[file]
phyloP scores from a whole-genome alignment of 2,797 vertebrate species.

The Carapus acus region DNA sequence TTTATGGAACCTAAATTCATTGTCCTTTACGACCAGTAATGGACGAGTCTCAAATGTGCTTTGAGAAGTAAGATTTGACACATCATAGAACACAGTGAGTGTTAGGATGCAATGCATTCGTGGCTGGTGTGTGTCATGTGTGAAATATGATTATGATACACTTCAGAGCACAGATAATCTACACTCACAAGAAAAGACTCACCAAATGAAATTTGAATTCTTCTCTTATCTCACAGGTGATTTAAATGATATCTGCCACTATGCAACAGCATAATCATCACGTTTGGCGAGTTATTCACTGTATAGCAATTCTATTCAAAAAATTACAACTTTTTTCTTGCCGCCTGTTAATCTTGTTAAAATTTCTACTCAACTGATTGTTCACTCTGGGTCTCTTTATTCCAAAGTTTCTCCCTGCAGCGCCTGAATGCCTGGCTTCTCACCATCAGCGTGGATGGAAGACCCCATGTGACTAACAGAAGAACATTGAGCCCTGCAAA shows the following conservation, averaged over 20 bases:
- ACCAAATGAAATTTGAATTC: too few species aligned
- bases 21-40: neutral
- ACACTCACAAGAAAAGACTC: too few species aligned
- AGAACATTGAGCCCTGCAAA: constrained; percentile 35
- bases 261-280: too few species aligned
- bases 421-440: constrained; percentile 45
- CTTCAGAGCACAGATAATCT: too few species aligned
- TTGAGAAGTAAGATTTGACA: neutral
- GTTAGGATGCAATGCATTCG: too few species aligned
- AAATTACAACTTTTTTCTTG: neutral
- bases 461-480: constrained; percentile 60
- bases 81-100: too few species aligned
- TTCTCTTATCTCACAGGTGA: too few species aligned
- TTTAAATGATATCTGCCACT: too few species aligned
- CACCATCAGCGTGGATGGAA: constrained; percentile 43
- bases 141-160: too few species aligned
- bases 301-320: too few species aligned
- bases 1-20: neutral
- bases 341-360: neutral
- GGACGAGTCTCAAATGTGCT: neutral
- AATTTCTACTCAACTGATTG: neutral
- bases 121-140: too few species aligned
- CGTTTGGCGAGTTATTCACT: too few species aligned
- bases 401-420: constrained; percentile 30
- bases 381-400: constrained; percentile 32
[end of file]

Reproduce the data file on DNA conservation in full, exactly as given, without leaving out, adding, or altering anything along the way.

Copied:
phyloP scores from a whole-genome alignment of 2,797 vertebrate species.

The Carapus acus region DNA sequence TTTATGGAACCTAAATTCATTGTCCTTTACGACCAGTAATGGACGAGTCTCAAATGTGCTTTGAGAAGTAAGATTTGACACATCATAGAACACAGTGAGTGTTAGGATGCAATGCATTCGTGGCTGGTGTGTGTCATGTGTGAAATATGATTATGATACACTTCAGAGCACAGATAATCTACACTCACAAGAAAAGACTCACCAAATGAAATTTGAATTCTTCTCTTATCTCACAGGTGATTTAAATGATATCTGCCACTATGCAACAGCATAATCATCACGTTTGGCGAGTTATTCACTGTATAGCAATTCTATTCAAAAAATTACAACTTTTTTCTTGCCGCCTGTTAATCTTGTTAAAATTTCTACTCAACTGATTGTTCACTCTGGGTCTCTTTATTCCAAAGTTTCTCCCTGCAGCGCCTGAATGCCTGGCTTCTCACCATCAGCGTGGATGGAAGACCCCATGTGACTAACAGAAGAACATTGAGCCCTGCAAA shows the following conservation, averaged over 20 bases:
- ACCAAATGAAATTTGAATTC: too few species aligned
- bases 21-40: neutral
- ACACTCACAAGAAAAGACTC: too few species aligned
- AGAACATTGAGCCCTGCAAA: constrained; percentile 35
- bases 261-280: too few species aligned
- bases 421-440: constrained; percentile 45
- CTTCAGAGCACAGATAATCT: too few species aligned
- TTGAGAAGTAAGATTTGACA: neutral
- GTTAGGATGCAATGCATTCG: too few species aligned
- AAATTACAACTTTTTTCTTG: neutral
- bases 461-480: constrained; percentile 60
- bases 81-100: too few species aligned
- TTCTCTTATCTCACAGGTGA: too few species aligned
- TTTAAATGATATCTGCCACT: too few species aligned
- CACCATCAGCGTGGATGGAA: constrained; percentile 43
- bases 141-160: too few species aligned
- bases 301-320: too few species aligned
- bases 1-20: neutral
- bases 341-360: neutral
- GGACGAGTCTCAAATGTGCT: neutral
- AATTTCTACTCAACTGATTG: neutral
- bases 121-140: too few species aligned
- CGTTTGGCGAGTTATTCACT: too few species aligned
- bases 401-420: constrained; percentile 30
- bases 381-400: constrained; percentile 32